I was speaking with a friend the other day about comics, jokes, and dark humor. One of the things upon which we completely agree is that AIDS is not funny, and there is likely never going to be a funny AIDS joke. The title of this post is about as close as I think one can come, and it is simply a dig at how incredibly long and detailed of a work is Randy Shilt’s novel, And the Band Played On: Politics, People, and the AIDS Epidemic. Even Publishers’ Weekly describes the book as “an exhaustive account” of the early years of the AIDS crisis. That being said, it is mesmerizing.
The book begins way back in the 70’s with a CDC expedition to Africa to fight the original Ebola Zaire outbreak, and it continues through 1987 — right after the LAV/HTLV-III viruse(s) were renamed HIV and the “Western Blot” antibody test was released. Given that I was only about 5 years old at the start, the timeline was very crunched in my memory. It was a welcome refresher as to how little we knew for so long about so many aspects of the disease. On the other hand, it was heart wrenching to hear recounted the political speeches promising a vaccine within 2 years…25 years later now with no vaccine in sight.
It is good for us all to have a fat dose of historical reality now and then. Not long after reading this book, I saw the movie, Dallas Buyers Club 1, about a Texas man who smuggled drugs into the USA so that AIDS patients could have access before the long process of FDA approval was complete. What interested me most about the movie is the level of inaccuracy of detail regarding HIV/AIDS history. I likely would not have picked up on it had I not recently digested the 700+ pages of this story with its almost day-by-day breakdown of the outbreak. One of the most powerful elements of this real life story, for me, is that people were dying for so long without having any idea *what* was killing them. Can you imagine having all of the people in your life mysteriously dying while no one outside your neighborhood seems to care at all? It’s a horror movie come to life.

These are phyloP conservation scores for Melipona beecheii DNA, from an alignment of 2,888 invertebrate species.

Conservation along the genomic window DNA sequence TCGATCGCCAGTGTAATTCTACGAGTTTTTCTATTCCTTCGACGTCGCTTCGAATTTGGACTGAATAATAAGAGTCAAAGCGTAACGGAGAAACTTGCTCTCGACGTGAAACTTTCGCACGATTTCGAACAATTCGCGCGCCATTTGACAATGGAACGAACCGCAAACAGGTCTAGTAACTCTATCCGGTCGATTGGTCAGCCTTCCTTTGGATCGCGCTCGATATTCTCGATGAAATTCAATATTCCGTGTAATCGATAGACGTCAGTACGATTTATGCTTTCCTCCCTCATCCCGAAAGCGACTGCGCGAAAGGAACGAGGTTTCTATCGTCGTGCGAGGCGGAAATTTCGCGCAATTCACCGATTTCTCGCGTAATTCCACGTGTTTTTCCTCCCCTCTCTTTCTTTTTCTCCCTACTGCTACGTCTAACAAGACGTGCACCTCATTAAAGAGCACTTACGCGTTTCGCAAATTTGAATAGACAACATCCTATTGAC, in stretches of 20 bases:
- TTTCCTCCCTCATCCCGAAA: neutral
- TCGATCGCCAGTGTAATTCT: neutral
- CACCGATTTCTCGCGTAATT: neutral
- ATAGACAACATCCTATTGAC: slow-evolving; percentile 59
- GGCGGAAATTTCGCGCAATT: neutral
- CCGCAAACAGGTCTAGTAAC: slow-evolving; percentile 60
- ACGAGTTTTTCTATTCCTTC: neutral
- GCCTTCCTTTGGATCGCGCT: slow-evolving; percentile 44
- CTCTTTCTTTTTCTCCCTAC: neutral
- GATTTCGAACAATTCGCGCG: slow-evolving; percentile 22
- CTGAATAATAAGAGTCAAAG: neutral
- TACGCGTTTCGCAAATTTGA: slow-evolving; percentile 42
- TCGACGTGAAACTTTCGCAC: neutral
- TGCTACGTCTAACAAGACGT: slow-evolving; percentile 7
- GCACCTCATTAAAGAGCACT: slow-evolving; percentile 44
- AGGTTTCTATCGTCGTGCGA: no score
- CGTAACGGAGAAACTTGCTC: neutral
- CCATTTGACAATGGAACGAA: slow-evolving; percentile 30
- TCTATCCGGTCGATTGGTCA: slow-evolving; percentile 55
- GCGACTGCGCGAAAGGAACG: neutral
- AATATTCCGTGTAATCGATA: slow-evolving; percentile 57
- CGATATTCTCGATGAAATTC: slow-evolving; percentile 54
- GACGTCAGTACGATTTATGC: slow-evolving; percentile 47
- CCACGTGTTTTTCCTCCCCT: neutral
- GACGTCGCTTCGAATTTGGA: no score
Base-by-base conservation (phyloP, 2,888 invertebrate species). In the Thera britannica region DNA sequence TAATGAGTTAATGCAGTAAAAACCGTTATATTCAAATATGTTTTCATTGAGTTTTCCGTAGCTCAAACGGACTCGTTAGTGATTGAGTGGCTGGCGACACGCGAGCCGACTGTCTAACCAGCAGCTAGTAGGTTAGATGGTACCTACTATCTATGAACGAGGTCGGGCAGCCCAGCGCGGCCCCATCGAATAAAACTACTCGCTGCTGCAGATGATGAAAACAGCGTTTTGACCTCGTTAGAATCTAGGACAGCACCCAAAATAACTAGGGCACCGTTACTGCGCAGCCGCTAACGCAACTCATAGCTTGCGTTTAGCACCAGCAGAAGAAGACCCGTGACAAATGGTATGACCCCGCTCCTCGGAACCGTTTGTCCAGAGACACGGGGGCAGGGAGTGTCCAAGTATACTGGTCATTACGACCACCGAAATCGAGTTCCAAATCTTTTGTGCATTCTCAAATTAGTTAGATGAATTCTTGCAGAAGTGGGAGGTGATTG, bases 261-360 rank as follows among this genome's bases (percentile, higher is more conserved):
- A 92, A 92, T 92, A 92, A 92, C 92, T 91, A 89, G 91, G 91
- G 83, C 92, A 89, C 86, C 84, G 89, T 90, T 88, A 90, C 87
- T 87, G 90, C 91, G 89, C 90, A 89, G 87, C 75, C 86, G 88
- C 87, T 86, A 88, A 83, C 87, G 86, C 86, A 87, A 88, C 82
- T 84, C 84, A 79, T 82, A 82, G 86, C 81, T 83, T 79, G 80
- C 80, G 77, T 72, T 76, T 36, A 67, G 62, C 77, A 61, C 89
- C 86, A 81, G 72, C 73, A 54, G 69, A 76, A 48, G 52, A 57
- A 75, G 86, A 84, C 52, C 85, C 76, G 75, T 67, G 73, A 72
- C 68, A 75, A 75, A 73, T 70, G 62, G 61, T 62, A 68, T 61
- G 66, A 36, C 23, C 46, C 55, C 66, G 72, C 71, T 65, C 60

If you’re gay, read the book! If you’re young enough not to have been there, educate yourself on what happened and how the US government allowed it to happen to us because of our unspeakable sexuality (literally, President Reagan would not speak of it for years). If you’re old enough to have been there, it’s a good reminder about how far we’ve come − from unspeakable to Will & Grace to the right to marry.
SIDE NOTE: The book was made into a 1993 TV movie starring Matthew Modine and Allen Alda as the main two characters, Dr. Don Francis and Dr. Robert Gallo. 700+ pages cannot be translated into 120 minutes, so obviously it’s like apples and oranges to compare the two. I did revisit the film after reading the book, and it *does* manage to hit a couple of points really well: (1) the government let us die because we’re queer, and (2) the gay community and its leaders had its own self-defeating role to play in it all. Sir Ian McKellen, Phil Collins, Lily Tomlin, and Richard Gere add to the surprising star power given to the made-for-TV movie.
- It profoundly bothers me that in no place (around the web or in newspapers) have I seen an apostrophe used in the title to this movie. ↩